Philip Secrist: Civil War historian was 80

Historians in the News

Philip Lee Secrist loved the Civil War and everything about it.

He displayed a collection of relics and artifacts at his Marietta home. He wrote two books on the war and taught history 48 years at the high school and college level.

“His passion for his life and career was all about the Civil War,” said his daughter Barbera Secrist Schmedes of Marietta. “I can remember very well as a child that every summer vacation entailed a visit to some Civil War battlefield here in the South. He did a lot of digging and detecting to find things. Of course, this was before they had rules and regulations on that kind of thing.”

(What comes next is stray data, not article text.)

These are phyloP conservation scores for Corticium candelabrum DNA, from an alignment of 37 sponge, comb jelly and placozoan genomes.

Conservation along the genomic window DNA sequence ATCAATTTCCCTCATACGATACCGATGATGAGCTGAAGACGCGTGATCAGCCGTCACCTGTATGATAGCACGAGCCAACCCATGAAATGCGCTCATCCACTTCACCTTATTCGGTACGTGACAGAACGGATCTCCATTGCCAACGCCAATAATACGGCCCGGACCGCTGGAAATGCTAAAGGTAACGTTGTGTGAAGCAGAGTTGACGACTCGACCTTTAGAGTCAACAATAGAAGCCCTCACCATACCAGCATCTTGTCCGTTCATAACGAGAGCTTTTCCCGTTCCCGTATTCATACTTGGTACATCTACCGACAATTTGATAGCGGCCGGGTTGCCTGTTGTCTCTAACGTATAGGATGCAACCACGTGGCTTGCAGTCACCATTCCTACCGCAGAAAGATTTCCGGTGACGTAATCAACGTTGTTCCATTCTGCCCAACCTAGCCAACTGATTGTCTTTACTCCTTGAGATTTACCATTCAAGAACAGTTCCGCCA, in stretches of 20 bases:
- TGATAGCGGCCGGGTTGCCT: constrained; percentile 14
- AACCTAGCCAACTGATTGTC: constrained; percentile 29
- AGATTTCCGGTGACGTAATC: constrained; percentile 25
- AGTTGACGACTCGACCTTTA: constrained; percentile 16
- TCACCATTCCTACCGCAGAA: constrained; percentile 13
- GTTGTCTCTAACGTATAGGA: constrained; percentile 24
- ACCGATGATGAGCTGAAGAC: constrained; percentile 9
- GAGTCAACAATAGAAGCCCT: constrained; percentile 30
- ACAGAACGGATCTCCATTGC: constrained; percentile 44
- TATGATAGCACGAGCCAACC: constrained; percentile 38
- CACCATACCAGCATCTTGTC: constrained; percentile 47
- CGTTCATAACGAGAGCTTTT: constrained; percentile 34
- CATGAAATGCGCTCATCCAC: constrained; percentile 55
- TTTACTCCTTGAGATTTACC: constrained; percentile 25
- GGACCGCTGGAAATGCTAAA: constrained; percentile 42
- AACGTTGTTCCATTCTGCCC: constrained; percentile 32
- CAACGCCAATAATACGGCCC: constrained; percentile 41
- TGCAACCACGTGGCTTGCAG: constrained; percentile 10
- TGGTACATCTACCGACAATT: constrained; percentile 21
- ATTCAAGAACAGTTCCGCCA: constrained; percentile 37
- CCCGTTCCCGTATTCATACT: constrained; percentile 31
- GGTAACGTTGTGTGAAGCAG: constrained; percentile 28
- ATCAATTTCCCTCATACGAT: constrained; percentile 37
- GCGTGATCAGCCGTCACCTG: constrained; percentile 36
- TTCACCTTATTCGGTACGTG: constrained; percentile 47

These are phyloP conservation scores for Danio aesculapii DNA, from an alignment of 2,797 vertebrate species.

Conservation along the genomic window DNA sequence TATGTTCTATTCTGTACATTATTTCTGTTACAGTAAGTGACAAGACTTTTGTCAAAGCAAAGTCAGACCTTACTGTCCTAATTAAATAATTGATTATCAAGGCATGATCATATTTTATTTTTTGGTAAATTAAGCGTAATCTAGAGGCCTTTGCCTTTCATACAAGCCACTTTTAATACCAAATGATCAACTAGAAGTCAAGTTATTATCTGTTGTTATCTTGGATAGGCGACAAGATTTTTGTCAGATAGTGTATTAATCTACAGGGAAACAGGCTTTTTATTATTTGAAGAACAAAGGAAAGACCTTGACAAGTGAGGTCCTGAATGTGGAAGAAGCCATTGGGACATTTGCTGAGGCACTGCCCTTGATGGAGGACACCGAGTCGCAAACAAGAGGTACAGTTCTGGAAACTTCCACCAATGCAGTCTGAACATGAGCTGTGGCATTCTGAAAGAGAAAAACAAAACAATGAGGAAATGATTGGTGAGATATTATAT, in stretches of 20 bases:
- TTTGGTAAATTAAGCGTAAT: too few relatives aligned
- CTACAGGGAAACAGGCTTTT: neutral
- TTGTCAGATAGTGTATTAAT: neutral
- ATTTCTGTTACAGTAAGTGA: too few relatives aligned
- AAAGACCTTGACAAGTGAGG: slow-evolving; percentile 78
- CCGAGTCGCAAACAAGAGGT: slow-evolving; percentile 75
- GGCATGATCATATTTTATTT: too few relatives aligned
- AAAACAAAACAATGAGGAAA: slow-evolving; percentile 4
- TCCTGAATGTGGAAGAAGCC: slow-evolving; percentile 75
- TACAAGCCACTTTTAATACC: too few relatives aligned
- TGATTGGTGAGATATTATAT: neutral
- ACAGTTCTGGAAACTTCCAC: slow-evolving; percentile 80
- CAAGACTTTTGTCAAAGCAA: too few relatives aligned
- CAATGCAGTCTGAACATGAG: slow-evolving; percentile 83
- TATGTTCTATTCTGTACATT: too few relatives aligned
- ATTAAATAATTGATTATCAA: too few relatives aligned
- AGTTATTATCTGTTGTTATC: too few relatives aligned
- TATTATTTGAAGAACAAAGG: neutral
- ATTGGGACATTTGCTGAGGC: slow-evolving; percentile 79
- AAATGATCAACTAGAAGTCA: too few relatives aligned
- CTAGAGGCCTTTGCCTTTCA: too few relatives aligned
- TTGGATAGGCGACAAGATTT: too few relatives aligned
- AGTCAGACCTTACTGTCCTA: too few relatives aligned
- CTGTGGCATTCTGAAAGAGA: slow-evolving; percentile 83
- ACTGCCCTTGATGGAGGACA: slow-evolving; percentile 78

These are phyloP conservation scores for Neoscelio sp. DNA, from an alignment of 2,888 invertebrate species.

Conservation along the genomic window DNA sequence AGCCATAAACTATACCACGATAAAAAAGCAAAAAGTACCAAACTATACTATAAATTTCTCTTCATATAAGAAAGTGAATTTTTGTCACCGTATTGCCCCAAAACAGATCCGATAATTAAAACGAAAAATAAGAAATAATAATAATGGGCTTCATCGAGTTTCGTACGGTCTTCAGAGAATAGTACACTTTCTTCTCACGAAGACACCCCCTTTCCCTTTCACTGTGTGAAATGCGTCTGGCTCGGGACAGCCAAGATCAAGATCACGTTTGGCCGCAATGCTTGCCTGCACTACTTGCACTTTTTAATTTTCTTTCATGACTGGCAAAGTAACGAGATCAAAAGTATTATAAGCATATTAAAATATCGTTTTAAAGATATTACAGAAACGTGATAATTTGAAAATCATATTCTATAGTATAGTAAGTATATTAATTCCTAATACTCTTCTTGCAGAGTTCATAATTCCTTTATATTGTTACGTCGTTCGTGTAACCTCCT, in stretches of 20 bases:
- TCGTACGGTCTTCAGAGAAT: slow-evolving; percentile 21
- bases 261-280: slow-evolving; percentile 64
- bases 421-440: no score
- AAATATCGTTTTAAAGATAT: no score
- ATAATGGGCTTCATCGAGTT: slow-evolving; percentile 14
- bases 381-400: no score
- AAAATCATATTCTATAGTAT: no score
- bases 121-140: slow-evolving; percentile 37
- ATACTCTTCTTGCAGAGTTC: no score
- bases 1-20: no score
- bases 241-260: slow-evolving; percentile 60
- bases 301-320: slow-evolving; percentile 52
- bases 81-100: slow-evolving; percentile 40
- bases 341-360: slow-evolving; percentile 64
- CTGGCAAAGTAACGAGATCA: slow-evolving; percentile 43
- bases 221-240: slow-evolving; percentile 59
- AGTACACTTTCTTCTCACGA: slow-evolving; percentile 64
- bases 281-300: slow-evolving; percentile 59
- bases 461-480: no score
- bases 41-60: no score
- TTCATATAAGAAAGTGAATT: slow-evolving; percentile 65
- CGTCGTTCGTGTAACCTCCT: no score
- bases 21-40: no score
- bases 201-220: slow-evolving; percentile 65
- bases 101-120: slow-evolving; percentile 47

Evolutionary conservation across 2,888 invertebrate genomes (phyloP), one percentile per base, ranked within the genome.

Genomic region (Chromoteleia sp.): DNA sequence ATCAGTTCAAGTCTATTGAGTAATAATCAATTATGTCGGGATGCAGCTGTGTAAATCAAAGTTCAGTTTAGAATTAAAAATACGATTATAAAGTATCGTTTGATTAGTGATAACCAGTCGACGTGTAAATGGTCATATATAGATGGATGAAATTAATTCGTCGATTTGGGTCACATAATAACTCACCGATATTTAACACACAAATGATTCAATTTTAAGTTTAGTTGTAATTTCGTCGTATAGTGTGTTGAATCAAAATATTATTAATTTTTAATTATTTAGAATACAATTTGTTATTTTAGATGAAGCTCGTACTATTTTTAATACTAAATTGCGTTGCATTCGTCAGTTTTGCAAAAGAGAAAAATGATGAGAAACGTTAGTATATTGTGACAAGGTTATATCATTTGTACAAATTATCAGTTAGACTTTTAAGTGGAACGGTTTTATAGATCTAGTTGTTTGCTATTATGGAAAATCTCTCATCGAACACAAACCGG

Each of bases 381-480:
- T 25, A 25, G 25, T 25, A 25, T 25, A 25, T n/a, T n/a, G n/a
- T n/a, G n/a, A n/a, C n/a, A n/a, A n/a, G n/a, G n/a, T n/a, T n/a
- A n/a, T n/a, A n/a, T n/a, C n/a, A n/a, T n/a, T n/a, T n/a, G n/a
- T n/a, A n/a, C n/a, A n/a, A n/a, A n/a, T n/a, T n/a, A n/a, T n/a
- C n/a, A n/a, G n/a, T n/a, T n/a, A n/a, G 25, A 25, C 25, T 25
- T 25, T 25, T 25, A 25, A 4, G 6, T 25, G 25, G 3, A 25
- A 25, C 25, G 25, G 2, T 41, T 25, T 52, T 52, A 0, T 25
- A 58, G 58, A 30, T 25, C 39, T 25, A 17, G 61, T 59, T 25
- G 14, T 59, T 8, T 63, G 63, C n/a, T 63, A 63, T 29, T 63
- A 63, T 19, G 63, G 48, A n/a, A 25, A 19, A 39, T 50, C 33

His two daughters weren’t too thrilled about scrounging battlefields, but everybody else was in seventh heaven, said his wife of 59 years, Kay Secrist of Marietta.

“Phil and the boys and I loved it,” she said. “Both boys had metal detectors. It was a lot of fun.”

Mr. Secrist, 80, of Marietta died Thursday at his home. A memorial service will be at 10 am. Sept. 15 at Mayes Ward-Dobbins Funeral Home.

Mr. Secrist served as chairman of the Cobb County Commission from 1989 to 1992, elected as a little known historian by voters tired of political infighting.

His was ousted in the July 1992 primary by Bill Byrne, who went on to capture the county’s top job.
Read entire article at Atlanta-Journal Constitution

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